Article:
As the City of Gallatin continues to hire more minority employees, city leaders say there is still more work to be done to better reflect the existing diversity of the community.
As of June, Gallatin had 434 full-time and permanent part-time employees, according to data provided by the city’s human resources department. Of those, only 6.91 percent were minorities.
While the number of minority employees has more than doubled since the city first began keeping track of the information in November 2011, it is still not reflective of local demographics.
“I truly would like to reflect the community we serve,” Mayor Paige Brown said about the data. “The best way to do that is equaling out those percentages. It’s hard to do and we need the community’s help on that.”
According to the United States Census Bureau, Gallatin’s population is approximately 77.8 percent white, 13.6 percent black and 8.3 percent Hispanic.
Efforts to increase diversity among the city’s workforce have included expanded outreach and recruitment efforts within the local minority communities through local churches, job fairs and social media, according to Brown.
John D. Alexander, who is the only black member of the Gallatin City Council, said he hopes to have a plan to help with the city’s minority recruitment efforts within the next two weeks.
“We should have a lot more representation than what we have,” Alexander said. “The percent has been in single digits from day one ever since I’ve been up there. It’s time for us to at least get in the double digits.
“It can be done.”
Of the city’s 15 different departments, the Gallatin Police Department has the most minority employees – 14 in all, according to the most recent data from the city. The Gallatin Fire Department has the second most with nine.
Nearly half of the city’s departments – seven in all – do not have a minority employee.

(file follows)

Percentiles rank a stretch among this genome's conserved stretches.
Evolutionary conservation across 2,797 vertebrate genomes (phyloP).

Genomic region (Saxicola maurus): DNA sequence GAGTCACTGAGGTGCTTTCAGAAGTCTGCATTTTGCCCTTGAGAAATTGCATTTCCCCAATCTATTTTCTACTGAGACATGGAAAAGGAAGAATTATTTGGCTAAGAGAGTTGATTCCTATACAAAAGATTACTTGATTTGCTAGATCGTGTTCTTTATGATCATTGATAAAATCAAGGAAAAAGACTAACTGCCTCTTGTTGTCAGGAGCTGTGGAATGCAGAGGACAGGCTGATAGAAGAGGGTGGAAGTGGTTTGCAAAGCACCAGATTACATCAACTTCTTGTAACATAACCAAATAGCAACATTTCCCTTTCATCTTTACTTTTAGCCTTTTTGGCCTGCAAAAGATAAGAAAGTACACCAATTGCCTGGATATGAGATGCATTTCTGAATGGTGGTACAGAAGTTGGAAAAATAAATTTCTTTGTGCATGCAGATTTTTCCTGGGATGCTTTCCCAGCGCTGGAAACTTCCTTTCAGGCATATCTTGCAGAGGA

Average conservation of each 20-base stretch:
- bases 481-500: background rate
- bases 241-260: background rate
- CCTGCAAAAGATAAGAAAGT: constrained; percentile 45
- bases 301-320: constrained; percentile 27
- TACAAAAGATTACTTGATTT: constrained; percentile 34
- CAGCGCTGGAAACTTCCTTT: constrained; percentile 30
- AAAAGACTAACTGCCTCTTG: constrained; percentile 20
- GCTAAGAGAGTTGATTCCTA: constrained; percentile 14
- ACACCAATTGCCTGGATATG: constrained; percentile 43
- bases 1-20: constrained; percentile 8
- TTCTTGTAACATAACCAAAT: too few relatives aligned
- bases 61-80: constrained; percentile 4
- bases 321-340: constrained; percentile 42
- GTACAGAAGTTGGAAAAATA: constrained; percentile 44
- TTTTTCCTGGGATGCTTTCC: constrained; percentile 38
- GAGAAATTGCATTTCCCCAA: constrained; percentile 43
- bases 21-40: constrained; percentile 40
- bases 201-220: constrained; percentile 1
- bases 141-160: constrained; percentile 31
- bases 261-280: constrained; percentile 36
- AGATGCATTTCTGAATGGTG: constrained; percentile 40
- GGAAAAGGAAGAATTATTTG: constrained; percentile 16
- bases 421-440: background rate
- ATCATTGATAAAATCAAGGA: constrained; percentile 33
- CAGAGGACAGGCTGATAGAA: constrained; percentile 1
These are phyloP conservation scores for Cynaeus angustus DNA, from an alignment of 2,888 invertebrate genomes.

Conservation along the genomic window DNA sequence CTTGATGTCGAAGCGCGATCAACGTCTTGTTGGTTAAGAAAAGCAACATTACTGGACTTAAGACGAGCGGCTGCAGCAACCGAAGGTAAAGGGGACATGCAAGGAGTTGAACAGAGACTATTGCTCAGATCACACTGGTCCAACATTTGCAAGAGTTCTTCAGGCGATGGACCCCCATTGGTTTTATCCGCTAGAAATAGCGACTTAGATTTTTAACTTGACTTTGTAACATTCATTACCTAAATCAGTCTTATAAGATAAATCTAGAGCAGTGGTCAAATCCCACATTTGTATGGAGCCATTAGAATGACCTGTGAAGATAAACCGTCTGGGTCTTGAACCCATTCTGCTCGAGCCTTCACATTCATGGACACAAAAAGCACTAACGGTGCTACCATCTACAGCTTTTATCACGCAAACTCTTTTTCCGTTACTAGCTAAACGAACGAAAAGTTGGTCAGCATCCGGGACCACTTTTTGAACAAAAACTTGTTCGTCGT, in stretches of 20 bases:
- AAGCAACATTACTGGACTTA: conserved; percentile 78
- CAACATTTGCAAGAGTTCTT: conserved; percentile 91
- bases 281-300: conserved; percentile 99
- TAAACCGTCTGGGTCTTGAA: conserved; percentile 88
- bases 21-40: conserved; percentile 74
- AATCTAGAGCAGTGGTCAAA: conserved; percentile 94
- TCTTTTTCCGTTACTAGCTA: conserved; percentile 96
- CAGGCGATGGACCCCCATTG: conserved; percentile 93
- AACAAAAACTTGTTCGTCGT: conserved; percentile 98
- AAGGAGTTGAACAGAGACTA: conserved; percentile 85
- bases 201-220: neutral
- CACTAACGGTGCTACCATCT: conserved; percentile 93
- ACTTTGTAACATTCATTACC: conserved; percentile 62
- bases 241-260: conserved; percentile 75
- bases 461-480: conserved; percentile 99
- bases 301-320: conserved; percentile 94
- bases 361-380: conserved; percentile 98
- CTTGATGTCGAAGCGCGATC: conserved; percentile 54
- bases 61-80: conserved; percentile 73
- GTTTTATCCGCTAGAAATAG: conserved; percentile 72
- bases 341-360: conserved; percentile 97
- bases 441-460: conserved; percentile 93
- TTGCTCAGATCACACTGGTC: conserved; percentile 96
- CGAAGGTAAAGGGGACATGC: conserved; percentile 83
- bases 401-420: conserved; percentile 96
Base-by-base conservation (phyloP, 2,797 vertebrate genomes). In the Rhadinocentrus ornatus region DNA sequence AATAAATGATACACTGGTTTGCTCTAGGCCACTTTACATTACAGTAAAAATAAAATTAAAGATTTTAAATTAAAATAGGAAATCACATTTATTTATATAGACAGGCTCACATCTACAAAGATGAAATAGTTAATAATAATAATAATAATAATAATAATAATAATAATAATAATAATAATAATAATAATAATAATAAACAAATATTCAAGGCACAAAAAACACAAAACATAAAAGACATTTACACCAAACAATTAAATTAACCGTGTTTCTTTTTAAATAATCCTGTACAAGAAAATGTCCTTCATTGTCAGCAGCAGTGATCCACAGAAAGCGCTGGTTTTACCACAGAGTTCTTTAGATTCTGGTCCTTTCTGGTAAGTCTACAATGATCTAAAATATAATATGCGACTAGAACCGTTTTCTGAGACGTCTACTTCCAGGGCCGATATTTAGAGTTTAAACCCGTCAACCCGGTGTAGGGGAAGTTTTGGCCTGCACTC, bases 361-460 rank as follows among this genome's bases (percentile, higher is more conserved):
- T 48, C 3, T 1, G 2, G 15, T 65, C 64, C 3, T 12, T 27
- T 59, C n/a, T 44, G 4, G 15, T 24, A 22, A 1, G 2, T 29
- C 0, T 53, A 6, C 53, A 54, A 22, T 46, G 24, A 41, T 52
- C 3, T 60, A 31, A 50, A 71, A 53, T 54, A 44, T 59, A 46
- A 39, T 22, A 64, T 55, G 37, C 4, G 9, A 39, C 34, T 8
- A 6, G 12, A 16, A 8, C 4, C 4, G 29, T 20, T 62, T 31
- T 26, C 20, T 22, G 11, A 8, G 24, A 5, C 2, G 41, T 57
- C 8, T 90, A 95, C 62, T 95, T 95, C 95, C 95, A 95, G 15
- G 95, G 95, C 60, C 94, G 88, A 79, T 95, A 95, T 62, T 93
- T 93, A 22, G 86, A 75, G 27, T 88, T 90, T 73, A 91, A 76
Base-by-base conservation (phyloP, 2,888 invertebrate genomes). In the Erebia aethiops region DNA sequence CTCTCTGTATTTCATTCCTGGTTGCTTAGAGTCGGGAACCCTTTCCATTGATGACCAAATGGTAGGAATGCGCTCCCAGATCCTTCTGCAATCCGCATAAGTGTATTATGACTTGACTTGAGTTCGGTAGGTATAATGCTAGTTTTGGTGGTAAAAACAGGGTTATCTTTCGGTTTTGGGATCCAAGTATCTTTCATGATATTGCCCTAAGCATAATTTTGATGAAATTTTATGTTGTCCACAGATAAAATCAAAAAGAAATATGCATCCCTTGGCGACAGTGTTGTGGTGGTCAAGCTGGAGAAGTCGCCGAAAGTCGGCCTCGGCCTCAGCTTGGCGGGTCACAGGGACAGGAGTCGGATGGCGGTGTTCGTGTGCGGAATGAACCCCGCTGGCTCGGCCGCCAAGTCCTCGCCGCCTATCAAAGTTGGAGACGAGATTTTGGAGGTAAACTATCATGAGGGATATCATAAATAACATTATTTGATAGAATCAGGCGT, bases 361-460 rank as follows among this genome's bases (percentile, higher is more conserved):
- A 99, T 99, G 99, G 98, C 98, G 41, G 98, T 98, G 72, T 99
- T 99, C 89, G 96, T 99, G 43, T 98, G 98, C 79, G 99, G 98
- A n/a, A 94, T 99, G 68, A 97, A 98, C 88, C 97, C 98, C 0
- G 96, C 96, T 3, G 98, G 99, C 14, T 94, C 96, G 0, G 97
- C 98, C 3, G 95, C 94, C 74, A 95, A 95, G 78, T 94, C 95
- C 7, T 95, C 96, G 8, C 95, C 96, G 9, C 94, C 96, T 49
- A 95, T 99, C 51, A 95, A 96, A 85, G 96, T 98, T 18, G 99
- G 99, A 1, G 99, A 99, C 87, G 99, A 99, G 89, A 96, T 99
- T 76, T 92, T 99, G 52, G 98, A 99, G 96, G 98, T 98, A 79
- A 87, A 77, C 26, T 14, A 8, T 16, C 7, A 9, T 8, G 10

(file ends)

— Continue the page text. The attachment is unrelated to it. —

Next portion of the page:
“This is 2020,” Alexander said. “You have to have one.”
Despite an overall increase of employee diversity, the number of minorities in management positions with the city has remained mostly stagnant during the last eight years.
There have been between two and four minority employees in management roles at any given time between April 2012 and June 2020, according to a review of city records. There were between 36 and 47 white employees in similar positions during the same time.
“There is just not turnover (in those jobs),” Brown said about the lack diversity in management. “Then, when you’re looking for some of those higher-level jobs, there are too many good opportunities out there. It’s a very competitive market for employees.
“The key is getting good employees and retaining them.”
In addition to workforce availability, Brown said hiring more minority employees has also been a challenge since individuals do not have to disclose their ethnicity when applying for a job with the city.
She added the city will continue with its increased outreach and diversity recruitment efforts and welcomes any ideas and suggestions on how to improve the process.
“We can always do better, and we do want to,” Brown said. “I truly do believe that throughout the city we want more diversity here. We welcome it, we embrace it and we’re trying to make it so.”